So, the co-trustees won their appeal, right? By now, you can probably guess that the answer, in the long run, is likely "no." To explain why, we turn to the paragraph of the Supreme Court's order immediately after it seemingly handed a victory to the co-trustees:
We note, however, that the circuit court also ruled that the No Contest Clause would not apply to, and does not bar McMurtrie from raising, a claim under Code § 64.2-729 of the Uniform Trust Code or from bringing a claim that the Trustees breached their fiduciary duties. These rulings of the trial court are not challenged on appeal. Thus, as ruled by the circuit court, McMurtrie may, without triggering the application of the No Contest Clause, pursue any remedies to modify or terminate the Trust that may be provided in Code § 64.2-729 of the Uniform Trust Code, and any claims concerning the Trustees' alleged breaches of their fiduciary duties.
Although the Court didn't use the phrase, what it is saying is that the trial court's rulings the co-trustees left unchallenged on appeal have become the "law of the case." The parties are now bound by them, and the co-trustees have waived their right to challenge them in the future.
So, what does that mean in this case? Well, for one thing, it's clear that Mr. McMurtrie now has free reign to sue the co-trustees for breach of fiduciary duty. The no-contest provision can no longer prevent him from doing that.
But the Court's order leaves some questions, at least for those not privy to the unstated facts of the case, about whether Mr. McMurtrie gains anything from the Court's holding that he may pursue remedies under Code § 64.2-729 without fear of triggering the no-contest clause. That section provides that an irrevocable trust can be modified or terminated by the consent of the settlor and all of the beneficiaries. However, the Court's order doesn't say whether Mr. McMurtrie's once-revocable trust (called the "Alexander B. McMurtrie, Jr. Revocable Trust") has since become irrevocable. If it hasn't, a settlor's ability to unilaterally revoke or modify a revocable trust comes not from Code § 64.2-729, but from Code § 64.2-751. But if the trust remains revocable, and Mr. McMurtrie could just unilaterally revoke it rather than fight with the co-trustees, one must wonder what all this fuss was about to begin with.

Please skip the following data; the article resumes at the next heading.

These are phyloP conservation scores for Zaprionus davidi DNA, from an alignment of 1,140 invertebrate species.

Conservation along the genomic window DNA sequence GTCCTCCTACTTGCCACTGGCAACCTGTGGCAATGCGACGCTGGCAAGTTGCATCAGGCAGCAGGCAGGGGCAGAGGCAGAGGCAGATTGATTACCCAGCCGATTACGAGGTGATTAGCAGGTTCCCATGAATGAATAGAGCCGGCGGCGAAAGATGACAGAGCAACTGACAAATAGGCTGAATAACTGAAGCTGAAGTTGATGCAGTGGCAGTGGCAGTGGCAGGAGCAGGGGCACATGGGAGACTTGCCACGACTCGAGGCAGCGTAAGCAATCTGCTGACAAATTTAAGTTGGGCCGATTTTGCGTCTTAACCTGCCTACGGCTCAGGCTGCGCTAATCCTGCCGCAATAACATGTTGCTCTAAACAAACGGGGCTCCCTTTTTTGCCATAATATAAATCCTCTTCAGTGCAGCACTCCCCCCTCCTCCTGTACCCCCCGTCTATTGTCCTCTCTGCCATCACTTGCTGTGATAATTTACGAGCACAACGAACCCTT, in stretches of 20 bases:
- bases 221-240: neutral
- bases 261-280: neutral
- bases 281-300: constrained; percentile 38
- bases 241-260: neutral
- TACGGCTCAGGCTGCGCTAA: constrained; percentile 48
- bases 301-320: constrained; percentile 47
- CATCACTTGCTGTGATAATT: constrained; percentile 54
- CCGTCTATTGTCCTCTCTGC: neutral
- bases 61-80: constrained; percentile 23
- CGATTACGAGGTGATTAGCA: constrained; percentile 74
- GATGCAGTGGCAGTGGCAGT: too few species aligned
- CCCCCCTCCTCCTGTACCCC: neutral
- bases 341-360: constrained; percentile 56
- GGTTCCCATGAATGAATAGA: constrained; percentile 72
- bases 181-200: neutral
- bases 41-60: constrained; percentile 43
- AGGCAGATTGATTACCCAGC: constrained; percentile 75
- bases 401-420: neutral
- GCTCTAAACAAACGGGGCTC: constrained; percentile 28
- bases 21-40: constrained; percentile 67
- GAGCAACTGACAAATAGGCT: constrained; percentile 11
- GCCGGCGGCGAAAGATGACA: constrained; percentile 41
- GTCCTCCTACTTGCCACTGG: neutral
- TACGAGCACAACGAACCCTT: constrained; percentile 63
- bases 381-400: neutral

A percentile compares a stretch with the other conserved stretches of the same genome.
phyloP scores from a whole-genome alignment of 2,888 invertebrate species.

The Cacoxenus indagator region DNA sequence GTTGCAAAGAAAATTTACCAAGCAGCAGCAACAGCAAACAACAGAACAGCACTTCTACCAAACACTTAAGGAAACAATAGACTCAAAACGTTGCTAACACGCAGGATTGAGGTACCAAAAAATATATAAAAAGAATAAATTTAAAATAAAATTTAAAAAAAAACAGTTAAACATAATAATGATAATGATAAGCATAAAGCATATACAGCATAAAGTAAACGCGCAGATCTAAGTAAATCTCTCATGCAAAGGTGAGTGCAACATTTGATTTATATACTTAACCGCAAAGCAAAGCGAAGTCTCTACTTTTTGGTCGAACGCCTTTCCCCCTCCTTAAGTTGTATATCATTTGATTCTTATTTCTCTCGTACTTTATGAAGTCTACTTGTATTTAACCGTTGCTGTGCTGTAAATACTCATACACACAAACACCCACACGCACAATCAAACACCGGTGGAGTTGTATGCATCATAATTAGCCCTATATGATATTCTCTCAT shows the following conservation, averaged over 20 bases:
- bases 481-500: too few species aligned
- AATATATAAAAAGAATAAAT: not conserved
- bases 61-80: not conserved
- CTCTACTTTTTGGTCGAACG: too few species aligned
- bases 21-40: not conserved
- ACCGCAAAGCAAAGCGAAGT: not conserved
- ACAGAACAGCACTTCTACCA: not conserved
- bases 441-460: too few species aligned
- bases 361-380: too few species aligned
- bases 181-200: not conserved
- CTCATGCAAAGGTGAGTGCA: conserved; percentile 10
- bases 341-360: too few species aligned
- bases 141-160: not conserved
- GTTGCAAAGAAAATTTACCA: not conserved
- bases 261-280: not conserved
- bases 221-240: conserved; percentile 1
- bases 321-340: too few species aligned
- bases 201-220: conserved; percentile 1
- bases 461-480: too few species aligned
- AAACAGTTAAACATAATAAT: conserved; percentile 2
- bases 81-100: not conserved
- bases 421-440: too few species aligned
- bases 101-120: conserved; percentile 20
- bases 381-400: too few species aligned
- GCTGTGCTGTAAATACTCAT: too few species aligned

We Handle Estate/Trust Disputes And Appeals to the Supreme Court of Virginia
Either way, the McMurtrie case illustrates the dangers posed by the "law of the case" doctrine. When pursuing an appeal to the Supreme Court of Virginia, parties must be careful to challenge all of the trial court's adverse rulings. Otherwise, they might unintentionally find themselves bound by an unfavorable ruling they failed to appeal.
Here at The Mottley Law Firm we have substantial experience handling appeals to the Supreme Court, as well as complex estate and trust litigation. If you have an estate or trust dispute in Virginia, or you're facing the prospect of an appeal, call us today.